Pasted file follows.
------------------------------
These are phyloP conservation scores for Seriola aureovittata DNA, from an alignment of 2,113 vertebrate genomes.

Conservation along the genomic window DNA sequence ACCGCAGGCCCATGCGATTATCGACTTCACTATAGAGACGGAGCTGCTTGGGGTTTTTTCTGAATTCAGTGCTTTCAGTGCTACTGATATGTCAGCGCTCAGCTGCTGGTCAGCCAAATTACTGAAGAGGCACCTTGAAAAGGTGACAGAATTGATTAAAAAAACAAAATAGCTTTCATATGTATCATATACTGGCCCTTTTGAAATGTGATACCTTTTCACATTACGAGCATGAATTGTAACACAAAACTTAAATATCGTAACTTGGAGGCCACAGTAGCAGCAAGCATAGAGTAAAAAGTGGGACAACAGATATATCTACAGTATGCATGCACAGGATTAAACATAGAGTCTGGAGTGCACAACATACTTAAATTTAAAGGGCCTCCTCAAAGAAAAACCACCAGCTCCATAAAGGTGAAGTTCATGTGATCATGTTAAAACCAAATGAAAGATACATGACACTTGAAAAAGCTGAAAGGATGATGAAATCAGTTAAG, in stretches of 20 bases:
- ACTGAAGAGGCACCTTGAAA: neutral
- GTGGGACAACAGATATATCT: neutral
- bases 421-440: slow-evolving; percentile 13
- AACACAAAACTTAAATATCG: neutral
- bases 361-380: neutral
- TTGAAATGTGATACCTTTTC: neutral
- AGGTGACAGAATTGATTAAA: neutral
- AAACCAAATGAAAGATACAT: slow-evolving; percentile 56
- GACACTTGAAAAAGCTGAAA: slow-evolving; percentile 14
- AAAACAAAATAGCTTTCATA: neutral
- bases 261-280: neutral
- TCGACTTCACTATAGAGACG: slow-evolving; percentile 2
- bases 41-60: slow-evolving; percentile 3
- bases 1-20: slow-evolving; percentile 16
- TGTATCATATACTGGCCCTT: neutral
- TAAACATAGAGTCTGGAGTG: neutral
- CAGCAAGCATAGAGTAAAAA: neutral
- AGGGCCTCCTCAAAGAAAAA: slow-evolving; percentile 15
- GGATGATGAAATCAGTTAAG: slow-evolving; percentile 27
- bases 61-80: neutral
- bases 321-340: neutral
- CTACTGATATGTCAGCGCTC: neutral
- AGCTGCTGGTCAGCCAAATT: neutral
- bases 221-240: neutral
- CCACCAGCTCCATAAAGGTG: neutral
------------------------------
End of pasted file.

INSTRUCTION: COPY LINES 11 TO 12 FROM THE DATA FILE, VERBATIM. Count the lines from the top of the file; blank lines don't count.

- GACACTTGAAAAAGCTGAAA: slow-evolving; percentile 14
- AAAACAAAATAGCTTTCATA: neutral